Ross River residents continue to block access to bridge
No firm decisions come out of meeting with government officials
A group of Ross River, Yukon, residents is taking a "wait and see" attitude to Yukon government negotiations about the town's historic suspension bridge.
Residents have been camped on the ice near the bridge for more than a week to prevent access by crews contracted to demolish the bridge.
Senior officials from the premier's office visited Ross River this week to talk with First Nation and community leaders about the future of the bridge.
Community members such as Josh Barichello say they're not ready to leave their camp on the ice based on a single meeting.
"We don't know yet what the final outcomes will be of that meeting," he said. "They've come up with some options.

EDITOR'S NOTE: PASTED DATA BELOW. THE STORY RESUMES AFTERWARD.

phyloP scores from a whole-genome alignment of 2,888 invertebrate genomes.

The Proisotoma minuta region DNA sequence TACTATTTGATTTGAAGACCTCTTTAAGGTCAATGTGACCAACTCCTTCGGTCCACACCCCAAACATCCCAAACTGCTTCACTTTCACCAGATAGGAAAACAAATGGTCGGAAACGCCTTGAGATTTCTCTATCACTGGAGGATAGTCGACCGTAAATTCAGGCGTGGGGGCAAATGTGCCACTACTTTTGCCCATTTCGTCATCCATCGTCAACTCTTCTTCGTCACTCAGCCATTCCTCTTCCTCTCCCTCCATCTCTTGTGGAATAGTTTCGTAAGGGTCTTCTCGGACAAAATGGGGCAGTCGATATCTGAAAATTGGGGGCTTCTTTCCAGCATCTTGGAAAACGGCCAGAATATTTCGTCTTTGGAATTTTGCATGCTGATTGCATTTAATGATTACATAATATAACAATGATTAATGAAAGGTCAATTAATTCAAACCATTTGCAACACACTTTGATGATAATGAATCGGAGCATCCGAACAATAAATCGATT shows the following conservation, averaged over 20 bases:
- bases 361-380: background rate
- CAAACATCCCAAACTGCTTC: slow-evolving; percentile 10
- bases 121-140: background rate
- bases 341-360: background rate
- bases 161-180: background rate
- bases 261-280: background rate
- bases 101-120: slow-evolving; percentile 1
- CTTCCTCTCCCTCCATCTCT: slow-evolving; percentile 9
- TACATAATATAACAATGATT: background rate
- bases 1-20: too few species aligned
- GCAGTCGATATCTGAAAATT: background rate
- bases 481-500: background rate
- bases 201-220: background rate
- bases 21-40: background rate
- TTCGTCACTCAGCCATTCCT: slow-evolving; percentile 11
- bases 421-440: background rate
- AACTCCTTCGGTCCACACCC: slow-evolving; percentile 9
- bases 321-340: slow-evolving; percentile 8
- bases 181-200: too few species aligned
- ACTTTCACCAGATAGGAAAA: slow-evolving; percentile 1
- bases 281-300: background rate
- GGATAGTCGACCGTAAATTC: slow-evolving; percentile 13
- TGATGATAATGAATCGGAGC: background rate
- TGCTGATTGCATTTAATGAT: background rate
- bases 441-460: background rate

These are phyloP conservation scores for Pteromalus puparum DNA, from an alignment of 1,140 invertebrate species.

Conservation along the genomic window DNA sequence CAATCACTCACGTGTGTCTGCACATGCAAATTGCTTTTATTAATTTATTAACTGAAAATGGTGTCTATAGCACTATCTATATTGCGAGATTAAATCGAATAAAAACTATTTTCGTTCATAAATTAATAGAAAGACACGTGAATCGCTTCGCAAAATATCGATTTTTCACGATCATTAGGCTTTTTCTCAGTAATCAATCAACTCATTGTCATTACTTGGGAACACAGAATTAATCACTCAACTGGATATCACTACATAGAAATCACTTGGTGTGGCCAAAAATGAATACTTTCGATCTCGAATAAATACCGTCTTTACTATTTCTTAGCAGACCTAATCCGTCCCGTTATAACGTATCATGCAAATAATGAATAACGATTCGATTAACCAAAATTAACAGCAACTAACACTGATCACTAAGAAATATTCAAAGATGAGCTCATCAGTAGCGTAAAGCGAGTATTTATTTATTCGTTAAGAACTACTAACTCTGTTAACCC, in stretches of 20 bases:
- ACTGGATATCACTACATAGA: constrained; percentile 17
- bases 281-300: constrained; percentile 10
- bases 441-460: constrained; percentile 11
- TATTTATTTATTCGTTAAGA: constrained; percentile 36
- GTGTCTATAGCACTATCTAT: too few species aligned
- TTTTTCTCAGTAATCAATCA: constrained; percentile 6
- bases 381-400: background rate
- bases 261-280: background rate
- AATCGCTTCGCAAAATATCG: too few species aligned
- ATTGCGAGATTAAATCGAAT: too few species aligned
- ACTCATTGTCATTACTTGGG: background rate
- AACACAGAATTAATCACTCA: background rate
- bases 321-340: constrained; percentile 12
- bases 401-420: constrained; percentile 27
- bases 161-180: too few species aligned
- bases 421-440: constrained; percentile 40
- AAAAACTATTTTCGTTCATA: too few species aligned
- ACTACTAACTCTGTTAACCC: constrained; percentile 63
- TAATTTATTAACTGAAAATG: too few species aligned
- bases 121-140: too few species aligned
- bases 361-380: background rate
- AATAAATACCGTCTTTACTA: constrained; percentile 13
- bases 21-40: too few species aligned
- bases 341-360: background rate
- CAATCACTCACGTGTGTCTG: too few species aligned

"I can say that we are going to be here making sure that the bridge doesn't go down this season, because there hasn't been adequate consultation."
Barichello says the camp will stay and community members will block any attempts to send demolition equipment or crews sent in to dismantle the bridge.
Cabinet spokesperson Elaine Schiman says no decisions have been made about what the government will do next. Schiman says options were discussed with the Ross River Chief and Council, and says public safety remains the biggest concern for the Yukon Government.
Demolition contractors are still "standing by" to dismantle the historic bridge, she says. Schiman says there is no timeline for how or when the government will proceed.